10 – 16 May 2021 is Mental Health Awareness Week, during what continues to be a challenging time for everyone and as COVID-19 restrictions are tentatively relaxed across the UK. Raising awareness about the importance of mental health and taking some time to think and talk about mental health issues has never been more important.
What is Mental Health Awareness Week?
Mental Health Awareness Week is an annual event which gives the whole of the UK an opportunity to focus on achieving good mental health.
The Mental Health Foundation started the event 21 years ago, and today it is one of the biggest awareness weeks both nationally and globally. It’s open to everyone from any background, and is all about starting conversations about mental health and the things in our daily lives that can affect it.
At OAS, we’ll be taking the opportunity to talk about all things mental health, with a focus on helping young people to access help and advice.
Throughout the week, we’ll be signposting free resources and support, sharing tips for employers about how to support their apprentices’ mental health, and hearing from the OAS Team and our learners about why talking about mental health is so important, and what we can all do to improve it in STEM (Science Technology Engineering and Maths). We’ll also be raising awareness of the support we already have in place for anyone who needs it, as well as celebrating our network of Wellbeing Champions.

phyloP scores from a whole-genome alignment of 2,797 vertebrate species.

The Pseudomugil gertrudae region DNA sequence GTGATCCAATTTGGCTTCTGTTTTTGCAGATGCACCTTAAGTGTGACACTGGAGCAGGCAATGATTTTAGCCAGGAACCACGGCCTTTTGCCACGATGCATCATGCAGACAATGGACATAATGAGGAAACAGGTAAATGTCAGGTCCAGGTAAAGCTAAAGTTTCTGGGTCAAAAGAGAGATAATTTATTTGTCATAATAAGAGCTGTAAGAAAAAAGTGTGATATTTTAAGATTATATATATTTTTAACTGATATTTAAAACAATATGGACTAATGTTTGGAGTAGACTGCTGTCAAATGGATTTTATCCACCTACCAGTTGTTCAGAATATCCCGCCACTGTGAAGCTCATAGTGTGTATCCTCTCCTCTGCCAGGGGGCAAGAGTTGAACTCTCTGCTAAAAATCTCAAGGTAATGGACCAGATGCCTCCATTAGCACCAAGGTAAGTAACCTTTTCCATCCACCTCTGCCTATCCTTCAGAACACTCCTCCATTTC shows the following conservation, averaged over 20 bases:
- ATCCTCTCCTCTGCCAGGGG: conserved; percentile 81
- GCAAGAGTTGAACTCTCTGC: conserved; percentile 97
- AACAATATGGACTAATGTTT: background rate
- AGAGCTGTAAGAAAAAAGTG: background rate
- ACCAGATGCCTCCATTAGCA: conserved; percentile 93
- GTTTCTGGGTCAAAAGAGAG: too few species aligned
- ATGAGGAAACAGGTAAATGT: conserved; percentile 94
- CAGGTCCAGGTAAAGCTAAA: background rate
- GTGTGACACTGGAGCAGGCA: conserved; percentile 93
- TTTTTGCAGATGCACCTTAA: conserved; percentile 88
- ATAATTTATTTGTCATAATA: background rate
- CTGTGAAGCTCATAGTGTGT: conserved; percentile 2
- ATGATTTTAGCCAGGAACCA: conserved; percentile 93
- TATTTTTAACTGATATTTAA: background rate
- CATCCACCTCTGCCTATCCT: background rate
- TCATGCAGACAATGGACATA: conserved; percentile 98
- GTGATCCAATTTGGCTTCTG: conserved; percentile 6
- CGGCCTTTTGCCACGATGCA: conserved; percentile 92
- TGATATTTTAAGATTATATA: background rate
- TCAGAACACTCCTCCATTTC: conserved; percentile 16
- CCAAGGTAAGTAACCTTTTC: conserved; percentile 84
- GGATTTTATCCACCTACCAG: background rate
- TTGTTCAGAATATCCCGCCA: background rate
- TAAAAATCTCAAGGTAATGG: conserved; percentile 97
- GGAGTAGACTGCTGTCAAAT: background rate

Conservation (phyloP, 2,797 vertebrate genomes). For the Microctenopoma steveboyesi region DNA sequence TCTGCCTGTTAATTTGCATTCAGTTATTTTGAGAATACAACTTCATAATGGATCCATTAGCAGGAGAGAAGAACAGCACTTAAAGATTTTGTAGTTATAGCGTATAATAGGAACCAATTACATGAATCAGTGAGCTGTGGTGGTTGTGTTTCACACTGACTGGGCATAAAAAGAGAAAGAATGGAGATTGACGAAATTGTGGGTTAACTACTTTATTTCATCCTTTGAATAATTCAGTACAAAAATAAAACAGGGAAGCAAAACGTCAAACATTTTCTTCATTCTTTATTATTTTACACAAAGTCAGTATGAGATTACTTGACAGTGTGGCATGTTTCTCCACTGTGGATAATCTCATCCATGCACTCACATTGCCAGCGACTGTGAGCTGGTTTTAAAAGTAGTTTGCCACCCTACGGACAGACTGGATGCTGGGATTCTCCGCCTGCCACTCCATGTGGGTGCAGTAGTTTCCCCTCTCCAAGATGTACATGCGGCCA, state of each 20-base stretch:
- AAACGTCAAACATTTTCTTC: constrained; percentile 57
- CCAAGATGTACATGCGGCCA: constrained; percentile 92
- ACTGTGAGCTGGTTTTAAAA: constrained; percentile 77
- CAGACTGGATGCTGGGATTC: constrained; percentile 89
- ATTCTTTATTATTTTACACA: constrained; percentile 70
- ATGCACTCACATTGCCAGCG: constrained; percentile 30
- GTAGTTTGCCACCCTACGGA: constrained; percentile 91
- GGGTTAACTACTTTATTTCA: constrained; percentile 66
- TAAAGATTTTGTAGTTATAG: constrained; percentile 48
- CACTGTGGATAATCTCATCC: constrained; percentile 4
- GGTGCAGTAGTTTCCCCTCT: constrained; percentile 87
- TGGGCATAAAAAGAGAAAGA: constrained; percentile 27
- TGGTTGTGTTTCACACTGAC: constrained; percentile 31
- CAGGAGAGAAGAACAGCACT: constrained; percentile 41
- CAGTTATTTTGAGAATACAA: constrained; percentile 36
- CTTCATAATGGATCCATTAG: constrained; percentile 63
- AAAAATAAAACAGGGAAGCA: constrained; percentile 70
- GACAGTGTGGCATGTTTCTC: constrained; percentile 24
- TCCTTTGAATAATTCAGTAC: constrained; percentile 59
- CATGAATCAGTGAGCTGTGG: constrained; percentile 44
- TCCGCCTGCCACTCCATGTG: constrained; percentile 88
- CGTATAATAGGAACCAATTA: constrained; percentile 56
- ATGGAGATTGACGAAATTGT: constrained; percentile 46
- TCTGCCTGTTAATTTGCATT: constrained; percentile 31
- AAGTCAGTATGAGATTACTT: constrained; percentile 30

Keep an eye on our social media feeds and please like, share and comment to join the conversation, help spread the word, and get people talking.
Why is mental health important?
As a training provider to apprentices (with the majority of our learners aged under 24) as well as more experienced workers in the engineering and manufacturing sectors (which has a high proportion of middle aged males), current trends in the UK make mental health awareness a particularly relevant and important issue for OAS:
- 1 in 4 people experience mental health issues each year and 792 million people are affected by mental health issues globally[i]
- 1 in 5 adolescents experience a mental health problem in any given year, and 75% of mental health conditions are established by the time the person is 24 years old[ii]
- 16-24 year olds may be feeling more disconnected from their communities[iii]
- A third of young women aged 16 to 24 years in the UK report some evidence of depression or anxiety[iii]
- Whilst suicide and self-harm are not mental health problems themselves, they are linked with mental distress – 80-90% of people who attempt or die by suicide have a mental health condition, although not all are diagnosed[i]
- Men aged 40 – 49 have the highest suicide rates in the UK[i]
- 27% of people aged 16-24 say they have had suicidal thoughts in their lifetime, a higher percentage than any other age group[i]
- Self-harm is also more common amongst younger people and is linked to anxiety and depression, although it does also affect older adults and people with no diagnosed mental health issues[i]
- 70 and 75% of people with diagnosable mental illness don’t receive any treatment[i]